“We need to take international students into account for orientation and housing experiences,” Royce-Davis said. “We need to ensure there is immersion for international students.”
Royce-Davis also said that making international students feel comfortable is a priority, which can be done by implementing simple things on campus, like having recognizable foods in the dining hall.

A student then asked how Royce-Davis planned to implement student voices in administrative meetings and how the students would know they had been heard.

Royce-Davis described going to places where food was served or talking to students walking down the sidewalk, saying students are more likely to express their feelings and thoughts in a casual place.
“I want to create a space of familiarity and less formal,” Royce-Davis said.

One of the counselors from the Counseling Center asked how Royce-Davis communicates, and then a professor followed that question by asking how Royce-Davis would describe her leadership style.
“I want to go on retreats that are dedicated to creating dialogue,” Royce-Davis said. “I’m also not going to ask people to come to my office. I would rather go to theirs.”
Royce-Davis went on to describe her leadership style.
“I lead by example,” she said. “I am conscious of the position and title I would hold, but I wouldn’t micromanage and would have a very open-door policy.” She also said that she is open to criticism and would use it as constructive learning.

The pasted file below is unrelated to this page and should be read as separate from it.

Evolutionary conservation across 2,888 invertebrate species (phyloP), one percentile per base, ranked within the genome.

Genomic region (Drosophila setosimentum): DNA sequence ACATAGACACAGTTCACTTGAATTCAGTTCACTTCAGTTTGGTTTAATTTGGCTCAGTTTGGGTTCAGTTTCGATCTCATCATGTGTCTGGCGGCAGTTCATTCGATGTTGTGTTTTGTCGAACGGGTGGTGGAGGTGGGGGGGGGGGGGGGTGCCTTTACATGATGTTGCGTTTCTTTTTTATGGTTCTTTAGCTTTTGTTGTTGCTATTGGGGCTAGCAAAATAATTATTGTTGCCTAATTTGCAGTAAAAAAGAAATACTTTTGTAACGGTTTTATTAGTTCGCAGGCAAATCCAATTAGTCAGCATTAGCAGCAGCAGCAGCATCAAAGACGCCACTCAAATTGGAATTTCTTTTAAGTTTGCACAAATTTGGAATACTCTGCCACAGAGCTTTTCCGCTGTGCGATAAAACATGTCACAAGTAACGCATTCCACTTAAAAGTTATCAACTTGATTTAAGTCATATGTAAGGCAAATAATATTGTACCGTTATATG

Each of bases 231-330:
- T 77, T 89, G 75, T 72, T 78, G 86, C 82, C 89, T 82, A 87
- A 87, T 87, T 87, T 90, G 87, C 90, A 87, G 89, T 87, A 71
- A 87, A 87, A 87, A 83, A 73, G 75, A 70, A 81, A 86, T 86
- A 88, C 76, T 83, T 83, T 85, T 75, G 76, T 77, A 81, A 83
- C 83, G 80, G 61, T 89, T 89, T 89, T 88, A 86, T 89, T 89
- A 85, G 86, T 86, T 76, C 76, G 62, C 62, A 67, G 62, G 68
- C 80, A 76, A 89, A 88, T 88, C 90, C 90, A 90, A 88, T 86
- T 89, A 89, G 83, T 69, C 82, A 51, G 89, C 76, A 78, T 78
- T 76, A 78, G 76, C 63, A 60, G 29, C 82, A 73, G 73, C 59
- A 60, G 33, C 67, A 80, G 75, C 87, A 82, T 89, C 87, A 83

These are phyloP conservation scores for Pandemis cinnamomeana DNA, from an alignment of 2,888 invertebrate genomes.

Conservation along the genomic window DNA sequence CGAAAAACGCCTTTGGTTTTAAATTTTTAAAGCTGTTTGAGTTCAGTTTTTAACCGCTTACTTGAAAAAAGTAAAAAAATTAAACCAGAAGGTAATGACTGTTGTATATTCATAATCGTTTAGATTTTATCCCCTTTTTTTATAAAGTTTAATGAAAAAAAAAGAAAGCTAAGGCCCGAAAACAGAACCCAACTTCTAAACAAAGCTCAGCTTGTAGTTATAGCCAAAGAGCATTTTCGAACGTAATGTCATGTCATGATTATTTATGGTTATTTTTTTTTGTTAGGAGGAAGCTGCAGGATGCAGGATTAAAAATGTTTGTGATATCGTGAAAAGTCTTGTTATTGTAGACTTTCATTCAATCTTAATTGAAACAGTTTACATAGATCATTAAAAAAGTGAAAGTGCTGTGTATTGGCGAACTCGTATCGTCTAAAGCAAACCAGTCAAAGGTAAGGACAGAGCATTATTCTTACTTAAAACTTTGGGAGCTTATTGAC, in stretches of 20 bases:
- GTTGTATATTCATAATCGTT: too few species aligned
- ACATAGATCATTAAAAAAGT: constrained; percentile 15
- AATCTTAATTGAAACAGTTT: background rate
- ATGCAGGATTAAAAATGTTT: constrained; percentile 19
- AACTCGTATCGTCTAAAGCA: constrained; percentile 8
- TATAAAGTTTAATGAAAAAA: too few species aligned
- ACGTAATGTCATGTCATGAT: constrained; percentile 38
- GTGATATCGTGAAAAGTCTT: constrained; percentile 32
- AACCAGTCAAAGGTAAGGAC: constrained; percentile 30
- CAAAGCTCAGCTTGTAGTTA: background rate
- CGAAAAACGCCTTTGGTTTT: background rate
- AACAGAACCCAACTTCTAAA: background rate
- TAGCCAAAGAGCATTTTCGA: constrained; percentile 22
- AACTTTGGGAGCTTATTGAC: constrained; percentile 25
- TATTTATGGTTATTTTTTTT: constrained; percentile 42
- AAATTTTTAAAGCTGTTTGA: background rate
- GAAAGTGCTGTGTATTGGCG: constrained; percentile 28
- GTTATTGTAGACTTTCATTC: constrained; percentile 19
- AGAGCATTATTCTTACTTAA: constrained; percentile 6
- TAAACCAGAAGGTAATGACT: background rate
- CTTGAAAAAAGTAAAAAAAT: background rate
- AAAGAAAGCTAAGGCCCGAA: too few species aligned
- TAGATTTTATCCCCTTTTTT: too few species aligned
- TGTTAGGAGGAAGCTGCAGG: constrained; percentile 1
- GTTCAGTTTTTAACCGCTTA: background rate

Two students asked Royce-Davis the final questions: how she would help students with career services and how she would come into contact with students.
“I want to help students achieve what they want to achieve,” Royce-Davis said. “I will go to places where the students are to learn more about them.”

Keith Champagne

Keith Champagne is the Associate Dean of Student Development at Central Washington University and has a bachelor’s in public relations from Loyola University in New Orleans.

As with the the other candidates, the commitee to find a new VP asked Champagne what opportunities there were for innovation at PLU and how he qualified for the job.

“There are three opportunities for innovation,” Champagne said. “A leadership review process, boundary-less meeting and research and analysis.”